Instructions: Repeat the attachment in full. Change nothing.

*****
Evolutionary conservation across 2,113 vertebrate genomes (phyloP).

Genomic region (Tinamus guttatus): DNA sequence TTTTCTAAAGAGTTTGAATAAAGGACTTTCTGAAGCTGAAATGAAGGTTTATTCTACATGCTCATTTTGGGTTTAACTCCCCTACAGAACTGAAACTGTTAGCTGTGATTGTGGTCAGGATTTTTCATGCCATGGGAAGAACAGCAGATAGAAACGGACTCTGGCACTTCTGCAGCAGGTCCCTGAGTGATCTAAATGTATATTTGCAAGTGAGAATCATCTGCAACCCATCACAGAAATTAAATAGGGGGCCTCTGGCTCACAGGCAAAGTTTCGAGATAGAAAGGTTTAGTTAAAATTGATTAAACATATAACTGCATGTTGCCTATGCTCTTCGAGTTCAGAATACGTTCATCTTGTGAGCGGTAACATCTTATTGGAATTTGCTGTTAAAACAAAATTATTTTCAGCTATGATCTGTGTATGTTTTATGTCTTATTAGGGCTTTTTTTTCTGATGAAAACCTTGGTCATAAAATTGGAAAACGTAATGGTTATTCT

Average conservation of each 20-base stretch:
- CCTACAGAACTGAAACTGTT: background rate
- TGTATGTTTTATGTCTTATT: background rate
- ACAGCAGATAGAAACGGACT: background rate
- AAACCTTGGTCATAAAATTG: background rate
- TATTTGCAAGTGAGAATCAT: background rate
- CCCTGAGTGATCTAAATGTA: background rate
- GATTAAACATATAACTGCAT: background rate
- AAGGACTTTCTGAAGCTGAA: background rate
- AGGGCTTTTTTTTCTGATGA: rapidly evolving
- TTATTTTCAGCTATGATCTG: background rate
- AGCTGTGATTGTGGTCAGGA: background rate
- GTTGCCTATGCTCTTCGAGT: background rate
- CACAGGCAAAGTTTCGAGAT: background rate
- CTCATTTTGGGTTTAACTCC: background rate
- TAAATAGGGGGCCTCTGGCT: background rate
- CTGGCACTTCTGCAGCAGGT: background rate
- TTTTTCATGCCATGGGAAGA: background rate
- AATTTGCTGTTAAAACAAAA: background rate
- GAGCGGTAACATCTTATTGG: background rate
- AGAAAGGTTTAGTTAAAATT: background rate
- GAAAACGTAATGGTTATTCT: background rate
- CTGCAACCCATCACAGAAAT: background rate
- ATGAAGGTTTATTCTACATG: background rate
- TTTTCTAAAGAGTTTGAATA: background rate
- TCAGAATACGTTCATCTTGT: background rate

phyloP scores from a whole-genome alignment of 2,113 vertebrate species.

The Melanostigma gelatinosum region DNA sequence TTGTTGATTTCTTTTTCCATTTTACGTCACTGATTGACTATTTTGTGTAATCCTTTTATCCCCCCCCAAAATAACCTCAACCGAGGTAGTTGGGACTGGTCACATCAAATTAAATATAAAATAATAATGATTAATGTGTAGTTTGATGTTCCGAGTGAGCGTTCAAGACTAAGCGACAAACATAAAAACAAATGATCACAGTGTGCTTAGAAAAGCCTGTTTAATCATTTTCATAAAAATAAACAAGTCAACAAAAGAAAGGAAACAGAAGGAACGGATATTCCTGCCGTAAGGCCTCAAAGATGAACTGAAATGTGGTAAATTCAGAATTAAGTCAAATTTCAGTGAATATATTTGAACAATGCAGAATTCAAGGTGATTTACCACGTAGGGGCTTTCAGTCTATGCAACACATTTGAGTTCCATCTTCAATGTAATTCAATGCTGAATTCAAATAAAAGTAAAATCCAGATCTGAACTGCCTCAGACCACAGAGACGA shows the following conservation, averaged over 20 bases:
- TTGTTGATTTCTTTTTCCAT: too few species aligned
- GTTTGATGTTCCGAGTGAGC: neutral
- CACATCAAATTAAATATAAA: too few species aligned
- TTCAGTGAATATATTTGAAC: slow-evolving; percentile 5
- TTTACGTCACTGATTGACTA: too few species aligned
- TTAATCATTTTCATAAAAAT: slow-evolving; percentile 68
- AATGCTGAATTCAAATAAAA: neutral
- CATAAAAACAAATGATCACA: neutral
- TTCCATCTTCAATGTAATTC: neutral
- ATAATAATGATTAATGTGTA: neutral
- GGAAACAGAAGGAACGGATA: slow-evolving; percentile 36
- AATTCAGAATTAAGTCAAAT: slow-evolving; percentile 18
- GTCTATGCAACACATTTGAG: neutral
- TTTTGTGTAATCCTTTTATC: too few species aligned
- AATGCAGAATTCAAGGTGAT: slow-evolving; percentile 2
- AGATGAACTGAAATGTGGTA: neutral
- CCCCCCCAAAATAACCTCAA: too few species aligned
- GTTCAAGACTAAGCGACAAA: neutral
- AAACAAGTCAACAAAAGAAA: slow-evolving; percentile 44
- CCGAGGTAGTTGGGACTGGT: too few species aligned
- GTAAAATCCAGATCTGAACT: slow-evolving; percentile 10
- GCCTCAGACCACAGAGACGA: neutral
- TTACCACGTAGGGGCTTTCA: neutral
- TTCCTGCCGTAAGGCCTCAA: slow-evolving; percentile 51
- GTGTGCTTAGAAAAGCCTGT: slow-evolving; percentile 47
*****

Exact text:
Evolutionary conservation across 2,113 vertebrate genomes (phyloP).

Genomic region (Tinamus guttatus): DNA sequence TTTTCTAAAGAGTTTGAATAAAGGACTTTCTGAAGCTGAAATGAAGGTTTATTCTACATGCTCATTTTGGGTTTAACTCCCCTACAGAACTGAAACTGTTAGCTGTGATTGTGGTCAGGATTTTTCATGCCATGGGAAGAACAGCAGATAGAAACGGACTCTGGCACTTCTGCAGCAGGTCCCTGAGTGATCTAAATGTATATTTGCAAGTGAGAATCATCTGCAACCCATCACAGAAATTAAATAGGGGGCCTCTGGCTCACAGGCAAAGTTTCGAGATAGAAAGGTTTAGTTAAAATTGATTAAACATATAACTGCATGTTGCCTATGCTCTTCGAGTTCAGAATACGTTCATCTTGTGAGCGGTAACATCTTATTGGAATTTGCTGTTAAAACAAAATTATTTTCAGCTATGATCTGTGTATGTTTTATGTCTTATTAGGGCTTTTTTTTCTGATGAAAACCTTGGTCATAAAATTGGAAAACGTAATGGTTATTCT

Average conservation of each 20-base stretch:
- CCTACAGAACTGAAACTGTT: background rate
- TGTATGTTTTATGTCTTATT: background rate
- ACAGCAGATAGAAACGGACT: background rate
- AAACCTTGGTCATAAAATTG: background rate
- TATTTGCAAGTGAGAATCAT: background rate
- CCCTGAGTGATCTAAATGTA: background rate
- GATTAAACATATAACTGCAT: background rate
- AAGGACTTTCTGAAGCTGAA: background rate
- AGGGCTTTTTTTTCTGATGA: rapidly evolving
- TTATTTTCAGCTATGATCTG: background rate
- AGCTGTGATTGTGGTCAGGA: background rate
- GTTGCCTATGCTCTTCGAGT: background rate
- CACAGGCAAAGTTTCGAGAT: background rate
- CTCATTTTGGGTTTAACTCC: background rate
- TAAATAGGGGGCCTCTGGCT: background rate
- CTGGCACTTCTGCAGCAGGT: background rate
- TTTTTCATGCCATGGGAAGA: background rate
- AATTTGCTGTTAAAACAAAA: background rate
- GAGCGGTAACATCTTATTGG: background rate
- AGAAAGGTTTAGTTAAAATT: background rate
- GAAAACGTAATGGTTATTCT: background rate
- CTGCAACCCATCACAGAAAT: background rate
- ATGAAGGTTTATTCTACATG: background rate
- TTTTCTAAAGAGTTTGAATA: background rate
- TCAGAATACGTTCATCTTGT: background rate

phyloP scores from a whole-genome alignment of 2,113 vertebrate species.

The Melanostigma gelatinosum region DNA sequence TTGTTGATTTCTTTTTCCATTTTACGTCACTGATTGACTATTTTGTGTAATCCTTTTATCCCCCCCCAAAATAACCTCAACCGAGGTAGTTGGGACTGGTCACATCAAATTAAATATAAAATAATAATGATTAATGTGTAGTTTGATGTTCCGAGTGAGCGTTCAAGACTAAGCGACAAACATAAAAACAAATGATCACAGTGTGCTTAGAAAAGCCTGTTTAATCATTTTCATAAAAATAAACAAGTCAACAAAAGAAAGGAAACAGAAGGAACGGATATTCCTGCCGTAAGGCCTCAAAGATGAACTGAAATGTGGTAAATTCAGAATTAAGTCAAATTTCAGTGAATATATTTGAACAATGCAGAATTCAAGGTGATTTACCACGTAGGGGCTTTCAGTCTATGCAACACATTTGAGTTCCATCTTCAATGTAATTCAATGCTGAATTCAAATAAAAGTAAAATCCAGATCTGAACTGCCTCAGACCACAGAGACGA shows the following conservation, averaged over 20 bases:
- TTGTTGATTTCTTTTTCCAT: too few species aligned
- GTTTGATGTTCCGAGTGAGC: neutral
- CACATCAAATTAAATATAAA: too few species aligned
- TTCAGTGAATATATTTGAAC: slow-evolving; percentile 5
- TTTACGTCACTGATTGACTA: too few species aligned
- TTAATCATTTTCATAAAAAT: slow-evolving; percentile 68
- AATGCTGAATTCAAATAAAA: neutral
- CATAAAAACAAATGATCACA: neutral
- TTCCATCTTCAATGTAATTC: neutral
- ATAATAATGATTAATGTGTA: neutral
- GGAAACAGAAGGAACGGATA: slow-evolving; percentile 36
- AATTCAGAATTAAGTCAAAT: slow-evolving; percentile 18
- GTCTATGCAACACATTTGAG: neutral
- TTTTGTGTAATCCTTTTATC: too few species aligned
- AATGCAGAATTCAAGGTGAT: slow-evolving; percentile 2
- AGATGAACTGAAATGTGGTA: neutral
- CCCCCCCAAAATAACCTCAA: too few species aligned
- GTTCAAGACTAAGCGACAAA: neutral
- AAACAAGTCAACAAAAGAAA: slow-evolving; percentile 44
- CCGAGGTAGTTGGGACTGGT: too few species aligned
- GTAAAATCCAGATCTGAACT: slow-evolving; percentile 10
- GCCTCAGACCACAGAGACGA: neutral
- TTACCACGTAGGGGCTTTCA: neutral
- TTCCTGCCGTAAGGCCTCAA: slow-evolving; percentile 51
- GTGTGCTTAGAAAAGCCTGT: slow-evolving; percentile 47